|Kupttappan, V - University Of Arkansas|
|Vicuna, E - University Of Arkansas|
|Faulkner, O - University Of Arkansas|
|Huff, Geraldine - Retired ARS Employee|
|Freeman, K - University Of Arkansas|
|Latorre, J - University Of Arkansas|
|Menconi, Anita - University Of Arkansas|
|Tellez, G - University Of Arkansas|
|Hargis, B - University Of Arkansas|
|Bielke, Lisa - The Ohio State University|
Submitted to: Poultry Science
Publication Type: Peer Reviewed Journal
Publication Acceptance Date: 4/9/2016
Publication Date: 5/20/2016
Citation: Kupttappan, V., Vicuna, E., Faulkner, O., Huff, G., Freeman, K., Latorre, J., Menconi, A., Tellez, G., Hargis, B., Bielke, L. 2016. Evaluation of changes in serum chemistry in association with feed withdrawal or high dose oral gavage with Dextran Sodium Sulfate (DSS) induced gut leakage in broiler chickens. Poultry Science. 95(11):2565-2569.
Interpretive Summary: Because growth promoting antibiotics are no longer used in growing chickens, it is necessary to develop alternatives to improve the health and safety of poultry. In order to analyze alternatives, it is useful to have a model system for causing enteric inflammation. A model was developed using oral treatment with the compound dextran sodium sulfate (DSS). Three experiments were conducted using either full fed and/or feed restricted birds, with and without DDS treatment. Serum chemistry was evaluated and DDS administration was shown to increase serum turbidity in full fed birds, and to decrease serum protein levels. Serum triglycerides had the highest positive correlation with serum turbidity. These results suggest that serum chemistry changes due to oral treatment of broiler chicks with DSS could be developed as a method for evaluating gut leakage.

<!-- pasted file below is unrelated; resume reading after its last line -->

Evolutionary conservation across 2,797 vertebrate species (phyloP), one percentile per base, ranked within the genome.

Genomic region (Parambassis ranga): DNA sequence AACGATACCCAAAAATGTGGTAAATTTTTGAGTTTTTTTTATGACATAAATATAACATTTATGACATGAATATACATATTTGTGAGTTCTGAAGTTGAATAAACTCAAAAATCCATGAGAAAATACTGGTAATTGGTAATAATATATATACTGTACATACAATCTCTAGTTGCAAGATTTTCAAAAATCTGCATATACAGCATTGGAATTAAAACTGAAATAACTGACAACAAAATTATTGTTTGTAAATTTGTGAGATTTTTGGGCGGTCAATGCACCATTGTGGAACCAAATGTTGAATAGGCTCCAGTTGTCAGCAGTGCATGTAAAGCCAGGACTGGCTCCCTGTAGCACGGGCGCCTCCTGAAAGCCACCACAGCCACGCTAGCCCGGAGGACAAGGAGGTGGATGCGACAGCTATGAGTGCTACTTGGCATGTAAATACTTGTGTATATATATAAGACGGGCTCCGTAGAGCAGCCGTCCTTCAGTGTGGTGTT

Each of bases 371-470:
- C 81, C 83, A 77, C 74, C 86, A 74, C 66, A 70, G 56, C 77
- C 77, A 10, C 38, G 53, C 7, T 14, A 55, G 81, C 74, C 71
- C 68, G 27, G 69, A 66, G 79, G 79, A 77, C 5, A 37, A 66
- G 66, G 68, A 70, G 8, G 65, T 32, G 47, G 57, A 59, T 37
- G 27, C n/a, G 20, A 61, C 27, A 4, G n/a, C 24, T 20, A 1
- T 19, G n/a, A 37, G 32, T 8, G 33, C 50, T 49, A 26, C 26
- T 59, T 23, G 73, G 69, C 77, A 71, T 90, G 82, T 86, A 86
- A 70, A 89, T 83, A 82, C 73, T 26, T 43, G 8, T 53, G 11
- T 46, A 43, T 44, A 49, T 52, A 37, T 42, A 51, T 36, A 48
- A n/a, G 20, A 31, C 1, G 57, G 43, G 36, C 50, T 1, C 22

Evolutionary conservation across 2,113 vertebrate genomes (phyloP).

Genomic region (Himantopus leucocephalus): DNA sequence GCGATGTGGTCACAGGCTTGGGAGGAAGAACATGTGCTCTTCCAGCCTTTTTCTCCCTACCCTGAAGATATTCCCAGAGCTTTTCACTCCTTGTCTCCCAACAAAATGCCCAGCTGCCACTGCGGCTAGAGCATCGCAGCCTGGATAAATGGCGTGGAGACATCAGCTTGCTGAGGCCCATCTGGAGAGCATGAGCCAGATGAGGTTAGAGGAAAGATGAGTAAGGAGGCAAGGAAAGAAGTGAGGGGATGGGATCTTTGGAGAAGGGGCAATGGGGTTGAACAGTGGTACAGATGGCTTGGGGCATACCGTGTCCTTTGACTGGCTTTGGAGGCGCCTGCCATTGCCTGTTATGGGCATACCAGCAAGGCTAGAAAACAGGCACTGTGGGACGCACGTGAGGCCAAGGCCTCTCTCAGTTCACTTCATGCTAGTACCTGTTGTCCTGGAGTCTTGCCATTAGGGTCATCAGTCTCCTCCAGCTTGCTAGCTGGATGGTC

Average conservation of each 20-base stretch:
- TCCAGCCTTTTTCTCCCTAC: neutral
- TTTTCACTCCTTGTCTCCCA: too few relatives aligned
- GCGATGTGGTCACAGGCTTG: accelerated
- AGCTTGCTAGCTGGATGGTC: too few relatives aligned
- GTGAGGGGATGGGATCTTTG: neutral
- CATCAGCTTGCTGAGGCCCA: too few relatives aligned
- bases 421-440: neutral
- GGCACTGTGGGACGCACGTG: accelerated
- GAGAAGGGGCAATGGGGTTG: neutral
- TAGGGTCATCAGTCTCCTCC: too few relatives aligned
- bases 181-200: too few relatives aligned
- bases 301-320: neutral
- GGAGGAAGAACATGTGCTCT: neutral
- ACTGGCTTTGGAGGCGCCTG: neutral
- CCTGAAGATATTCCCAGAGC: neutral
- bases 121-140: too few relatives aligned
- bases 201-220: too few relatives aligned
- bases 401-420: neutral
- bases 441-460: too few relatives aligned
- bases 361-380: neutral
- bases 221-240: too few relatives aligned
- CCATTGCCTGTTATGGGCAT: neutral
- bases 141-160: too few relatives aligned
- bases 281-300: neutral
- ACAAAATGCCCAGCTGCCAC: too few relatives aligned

Technical Abstract: Dextran sodium sulfate (DSS) has been shown to be effective at inducing enteric inflammation in broiler chickens, resulting in increased leakage of orally administered fluorescein isothiocyanate dextran to circulation. In a previous study, two doses of DSS (0.45g/dose) administered as oral gavage resulted in increased mucosal permeability. The main objective of the present study was to compare serum turbidity in control and DSS treated birds plus with feed restriction (FR), and evaluate the associated serum chemistry. Three independent experiments were conducted with different combinations of treatment groups. In experiment 1, control full-fed (CON) and DSS full-fed (FFD) with n=15 birds/group were evaluated, experiment 2 had groups (n=15/group) CON, FFD, feed restriction (FRS for 34h), and DSS with feed restriction (FRD), and experiment 3 (n=15/group) had CON, FFD, and FRS (29h FRS). All DSS treated birds received one or two doses of DSS by oral gavage (0.45g/dose/bird). Results showed that, compared to CON group, there was an increase (P<0.05) in serum turbidity in FFD birds, even though the difference between FRS and FRD was not apparent (P>0.05). Administration of DSS did not result in increase of serum enzymes such as alanine aminotransferase, aspartate aminotransferase, and lactate dehydrogenase (LDH), nonetheless, the FFD showed lower (P<0.05) LDH level compared to CON in experiment 2. Among the various serum chemistry parameters evaluated triglycerides had the highest positive correlation (r244 =0.85; P<0.05) with serum turbidity. DSS administration resulted in decreased serum protein levels, especially albumin. These results suggest that oral gavage with DSS in broiler chicks could result in changes to serum chemistry parameters which could be developed as potential marker/s for gut leakage.